In one convenient arrangement, the controller is adapted to reduce the power of the radio frequency signal supplied between the first and second electrodes only when the aspect of the characteristic meets the predetermined criterion for a predetermined period of time. This serves to ensure that a false detection of a flare-out is not triggered by a transient change in the measured characteristic. The system may require a series of repeated measurements of the characteristic to all fit the predetermined criteria before action is taken.
Although potentially of use with other types of instrument, the present invention is primarily designed to be employed with instruments in which the first and second electrodes and the insulating spacer are such that the spacing between the electrodes is between 0.25 mm and 3.0 mm.
According to one preferred construction, an electrosurgical system includes a radio frequency generator, an electrosurgical instrument comprising at least first and second electrodes and an insulating spacer separating the first and second electrodes, the radio frequency generator being adapted to supply a radio frequency signal between the first and second electrodes, means for measuring the impedance between the first and second electrodes, and a controller adapted to analyse the impedance measurements and interrupt the radio frequency signal supplied between the first and second electrodes when the changeability of the impedance exceeds a predetermined threshold value.
The invention further resides in an electrosurgical generator for supplying radio frequency power to an electrosurgical instrument which includes at least first and second electrodes, the radio frequency generator including a radio frequency output stage having at least a pair of RF output lines for connection to the first and second electrodes respectively, a power supply coupled to the output stage for supplying power to the output stage, and a controller capable of varying the RF signal applied to the RF output lines, wherein there is provided means for measuring a characteristic of the radio frequency signal across the output lines, the controller being adapted to analyse the measured characteristic and change the radio frequency signal supplied to the output stage when an aspect of the characteristic meets a predetermined criterion indicating the onset of a “flare-out”.
More specifically, the present invention relates to an electrosurgical generator for supplying radio frequency power to an electrosurgical instrument which includes at least first and second electrodes, the radio frequency generator including a radio frequency output stage having at least a pair of RF output lines for connection to the first and second electrodes respectively, a power supply coupled to the output stage for supplying power to the output stage, and a controller capable of varying the RF signal applied to the RF output lines, wherein there is provided means for measuring the impedance across the output lines, the controller being adapted to analyse the impedance measurements and interrupt the radio frequency signal supplied to the output stage when the changeability of the impedance exceeds a predetermined threshold value.
Finally, the present invention extends to a method of cutting tissue at a target site comprising providing a bipolar cutting blade comprising first and second electrodes and an electrical insulator spacing apart the electrodes, bringing the blade into position with respect to the target site such that one electrode is in contact with tissue at the target site and the other is adjacent thereto, supplying an electrosurgical voltage to the cutting blade such that arcing does not occur in air between the first and second electrodes but that arcing does occur between one of the electrodes and the tissue at the target site, measuring the impedance between the first and second electrodes, and interrupting the electrosurgical voltage when the changeability of the impedance exceeds a predetermined threshold value.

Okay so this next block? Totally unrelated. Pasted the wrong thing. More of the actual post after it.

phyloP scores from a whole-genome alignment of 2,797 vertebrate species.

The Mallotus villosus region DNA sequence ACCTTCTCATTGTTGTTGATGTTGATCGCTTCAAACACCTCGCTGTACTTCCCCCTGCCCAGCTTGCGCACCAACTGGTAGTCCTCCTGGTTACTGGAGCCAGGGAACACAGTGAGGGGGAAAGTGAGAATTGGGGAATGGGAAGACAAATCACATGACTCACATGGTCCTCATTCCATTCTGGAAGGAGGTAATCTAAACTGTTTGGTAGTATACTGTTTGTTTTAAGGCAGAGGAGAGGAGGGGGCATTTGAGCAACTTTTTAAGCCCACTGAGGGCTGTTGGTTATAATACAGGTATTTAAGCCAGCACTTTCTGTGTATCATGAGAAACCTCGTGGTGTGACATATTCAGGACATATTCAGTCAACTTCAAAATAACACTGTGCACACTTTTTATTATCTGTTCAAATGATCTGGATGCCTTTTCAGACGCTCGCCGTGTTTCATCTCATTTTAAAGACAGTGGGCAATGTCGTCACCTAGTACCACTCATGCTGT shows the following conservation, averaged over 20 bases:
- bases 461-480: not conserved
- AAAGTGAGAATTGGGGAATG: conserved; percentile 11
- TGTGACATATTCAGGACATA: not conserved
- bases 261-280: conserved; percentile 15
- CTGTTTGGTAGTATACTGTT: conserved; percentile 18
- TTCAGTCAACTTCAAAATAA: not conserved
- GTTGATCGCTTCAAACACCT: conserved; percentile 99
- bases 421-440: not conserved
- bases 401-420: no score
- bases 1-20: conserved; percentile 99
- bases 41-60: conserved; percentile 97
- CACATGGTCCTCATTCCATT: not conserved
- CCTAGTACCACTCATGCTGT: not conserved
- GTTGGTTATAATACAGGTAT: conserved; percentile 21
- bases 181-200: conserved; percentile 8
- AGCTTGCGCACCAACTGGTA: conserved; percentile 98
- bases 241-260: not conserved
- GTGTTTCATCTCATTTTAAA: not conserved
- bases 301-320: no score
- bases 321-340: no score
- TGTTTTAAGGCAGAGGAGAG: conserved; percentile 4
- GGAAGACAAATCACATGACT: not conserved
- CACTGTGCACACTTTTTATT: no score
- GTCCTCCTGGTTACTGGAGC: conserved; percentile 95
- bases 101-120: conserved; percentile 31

The present invention will now be further described below, by way of example only, with reference to the accompanying drawings.
In the drawings:
In the preferred embodiment, the RF oscillator 60 operates at about 400 kHz, with any frequency from 300 kHz upwards into the HF range being feasible. The switched mode power supply typically operates at a frequency in the range of from 25 to 50 kHz. Coupled across the output lines 60C is a voltage threshold detector 68 having a first output 68A coupled to the switched mode power supply 16 and a second output 68B coupled to an “on” time control circuit 70. A micro-processor controller 72 coupled to the operator controls and display (shown in
In operation, the microprocessor controller 72 causes power to be applied to the switched mode power supply 66 when electrosurgical power is demanded by the surgeon operating an activation switch arrangement which may be provided on a hand-piece or footswitch (see
When the generator is first activated, the status of the control input 60I of the RF oscillator 60 (which is connected to the “on” time control circuit 70) is “on”, such that the power switching device which forms the oscillating element of the oscillator 60 is switched on for a maximum conduction period during each oscillation cycle. The power delivered to the load 64 depends partly on the supply voltage applied to the RF oscillator 60 from the switched mode power supply 66 and partly on the load impedance 64. The voltage threshold for a desiccation output is set to cause trigger signals to be sent to the “on” time control circuit 70 and to the switched mode power supply 66 when the voltage threshold is reached. The “on” time control circuit 70 has the effect of virtually instantaneously reducing the “on” time of the RF oscillator-switching device. Simultaneously, the switched mode power supply is disabled so that the voltage supplied to oscillator 60 begins to fall. The operation of the generator in this way is described in detail in our European Patent Application No. 0754437, the disclosure of which is hereby incorporated by way of reference.
Referring back to